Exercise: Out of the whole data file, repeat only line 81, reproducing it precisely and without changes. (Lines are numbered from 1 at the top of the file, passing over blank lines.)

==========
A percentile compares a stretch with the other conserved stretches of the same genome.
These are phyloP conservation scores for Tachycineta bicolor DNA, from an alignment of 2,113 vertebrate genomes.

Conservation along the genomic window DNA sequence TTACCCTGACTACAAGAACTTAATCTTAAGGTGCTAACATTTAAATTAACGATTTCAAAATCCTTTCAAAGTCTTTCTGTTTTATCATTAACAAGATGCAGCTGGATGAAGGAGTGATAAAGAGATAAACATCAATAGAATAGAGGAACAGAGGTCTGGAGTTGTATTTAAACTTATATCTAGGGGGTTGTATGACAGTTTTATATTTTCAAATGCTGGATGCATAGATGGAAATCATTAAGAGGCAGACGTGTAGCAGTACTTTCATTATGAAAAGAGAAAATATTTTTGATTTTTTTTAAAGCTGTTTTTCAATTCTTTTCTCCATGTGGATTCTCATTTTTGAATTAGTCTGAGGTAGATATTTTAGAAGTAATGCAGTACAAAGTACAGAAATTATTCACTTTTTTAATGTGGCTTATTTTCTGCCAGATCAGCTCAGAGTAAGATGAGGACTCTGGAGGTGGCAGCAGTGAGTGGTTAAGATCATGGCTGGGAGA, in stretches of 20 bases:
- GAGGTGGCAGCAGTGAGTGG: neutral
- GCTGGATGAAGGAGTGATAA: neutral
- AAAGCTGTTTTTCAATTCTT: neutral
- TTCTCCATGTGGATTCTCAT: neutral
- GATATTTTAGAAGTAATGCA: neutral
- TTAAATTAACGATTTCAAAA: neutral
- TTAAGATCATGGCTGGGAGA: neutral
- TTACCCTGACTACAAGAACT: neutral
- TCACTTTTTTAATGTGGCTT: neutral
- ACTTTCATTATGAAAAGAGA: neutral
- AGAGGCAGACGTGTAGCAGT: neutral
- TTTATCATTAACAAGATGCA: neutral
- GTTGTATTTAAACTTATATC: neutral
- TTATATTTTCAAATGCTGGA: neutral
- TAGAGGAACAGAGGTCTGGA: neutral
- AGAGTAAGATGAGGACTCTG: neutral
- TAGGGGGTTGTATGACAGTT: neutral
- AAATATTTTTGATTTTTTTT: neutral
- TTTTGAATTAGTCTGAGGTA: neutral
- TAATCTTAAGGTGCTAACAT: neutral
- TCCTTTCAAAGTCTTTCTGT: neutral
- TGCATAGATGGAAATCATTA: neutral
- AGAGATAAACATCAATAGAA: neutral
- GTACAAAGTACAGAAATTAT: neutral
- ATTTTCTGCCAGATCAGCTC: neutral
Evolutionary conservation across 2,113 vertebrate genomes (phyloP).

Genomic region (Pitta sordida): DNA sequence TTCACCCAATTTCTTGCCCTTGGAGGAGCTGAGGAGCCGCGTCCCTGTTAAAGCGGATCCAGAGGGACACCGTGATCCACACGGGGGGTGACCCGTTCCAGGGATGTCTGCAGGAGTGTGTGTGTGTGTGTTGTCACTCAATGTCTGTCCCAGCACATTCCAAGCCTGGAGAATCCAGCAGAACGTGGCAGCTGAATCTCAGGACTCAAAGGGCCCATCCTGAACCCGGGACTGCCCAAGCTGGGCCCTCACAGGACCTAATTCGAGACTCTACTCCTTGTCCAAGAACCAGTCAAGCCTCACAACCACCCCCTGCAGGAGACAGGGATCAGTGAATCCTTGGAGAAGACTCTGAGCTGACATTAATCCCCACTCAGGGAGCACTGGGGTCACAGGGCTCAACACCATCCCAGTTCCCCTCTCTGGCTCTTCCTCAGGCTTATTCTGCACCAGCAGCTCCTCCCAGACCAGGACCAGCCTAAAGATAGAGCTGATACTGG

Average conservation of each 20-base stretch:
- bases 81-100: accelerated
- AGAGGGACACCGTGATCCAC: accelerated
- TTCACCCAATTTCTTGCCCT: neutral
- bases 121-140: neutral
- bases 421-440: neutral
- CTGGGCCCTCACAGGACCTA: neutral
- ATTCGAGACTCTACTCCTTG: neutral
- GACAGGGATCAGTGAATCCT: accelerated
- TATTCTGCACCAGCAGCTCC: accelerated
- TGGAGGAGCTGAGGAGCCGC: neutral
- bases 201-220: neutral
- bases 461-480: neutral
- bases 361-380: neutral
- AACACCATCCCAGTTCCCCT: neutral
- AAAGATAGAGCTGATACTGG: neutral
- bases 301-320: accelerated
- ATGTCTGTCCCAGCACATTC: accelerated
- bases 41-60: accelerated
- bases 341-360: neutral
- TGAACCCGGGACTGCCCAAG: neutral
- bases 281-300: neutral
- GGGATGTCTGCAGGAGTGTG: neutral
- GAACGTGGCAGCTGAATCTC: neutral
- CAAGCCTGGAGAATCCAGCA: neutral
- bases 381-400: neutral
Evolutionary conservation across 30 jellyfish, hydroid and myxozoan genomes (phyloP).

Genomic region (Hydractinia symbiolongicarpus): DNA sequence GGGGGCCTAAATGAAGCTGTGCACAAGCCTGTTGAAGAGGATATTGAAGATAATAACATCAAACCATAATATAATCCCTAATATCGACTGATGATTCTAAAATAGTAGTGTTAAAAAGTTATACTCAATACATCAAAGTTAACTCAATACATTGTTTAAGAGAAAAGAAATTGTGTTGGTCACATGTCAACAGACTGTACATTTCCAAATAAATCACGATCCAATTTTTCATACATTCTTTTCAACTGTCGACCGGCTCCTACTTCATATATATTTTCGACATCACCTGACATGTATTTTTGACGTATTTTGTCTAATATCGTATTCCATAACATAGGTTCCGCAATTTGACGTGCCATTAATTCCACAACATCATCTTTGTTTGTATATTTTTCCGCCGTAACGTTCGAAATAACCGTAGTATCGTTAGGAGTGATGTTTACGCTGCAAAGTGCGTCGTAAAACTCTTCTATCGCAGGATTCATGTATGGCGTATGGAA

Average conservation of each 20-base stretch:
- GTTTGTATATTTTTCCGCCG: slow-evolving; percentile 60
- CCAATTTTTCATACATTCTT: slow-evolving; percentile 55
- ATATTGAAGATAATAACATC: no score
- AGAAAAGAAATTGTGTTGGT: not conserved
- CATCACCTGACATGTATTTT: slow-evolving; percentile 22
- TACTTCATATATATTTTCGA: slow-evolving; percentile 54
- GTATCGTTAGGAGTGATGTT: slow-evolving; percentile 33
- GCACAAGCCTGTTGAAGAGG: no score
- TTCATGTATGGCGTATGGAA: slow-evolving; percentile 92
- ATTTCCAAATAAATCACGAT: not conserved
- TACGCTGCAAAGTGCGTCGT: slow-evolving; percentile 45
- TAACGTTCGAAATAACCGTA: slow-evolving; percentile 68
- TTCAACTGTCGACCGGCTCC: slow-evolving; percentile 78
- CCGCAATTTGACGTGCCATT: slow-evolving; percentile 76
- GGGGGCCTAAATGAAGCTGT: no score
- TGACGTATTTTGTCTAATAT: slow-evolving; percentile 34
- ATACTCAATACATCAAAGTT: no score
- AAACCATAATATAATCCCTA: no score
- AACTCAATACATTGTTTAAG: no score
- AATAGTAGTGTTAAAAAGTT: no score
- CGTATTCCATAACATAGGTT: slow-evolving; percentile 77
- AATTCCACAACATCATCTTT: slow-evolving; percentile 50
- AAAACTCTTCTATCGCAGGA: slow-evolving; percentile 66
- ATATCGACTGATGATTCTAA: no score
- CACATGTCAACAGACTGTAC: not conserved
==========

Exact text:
- AATTCCACAACATCATCTTT: slow-evolving; percentile 50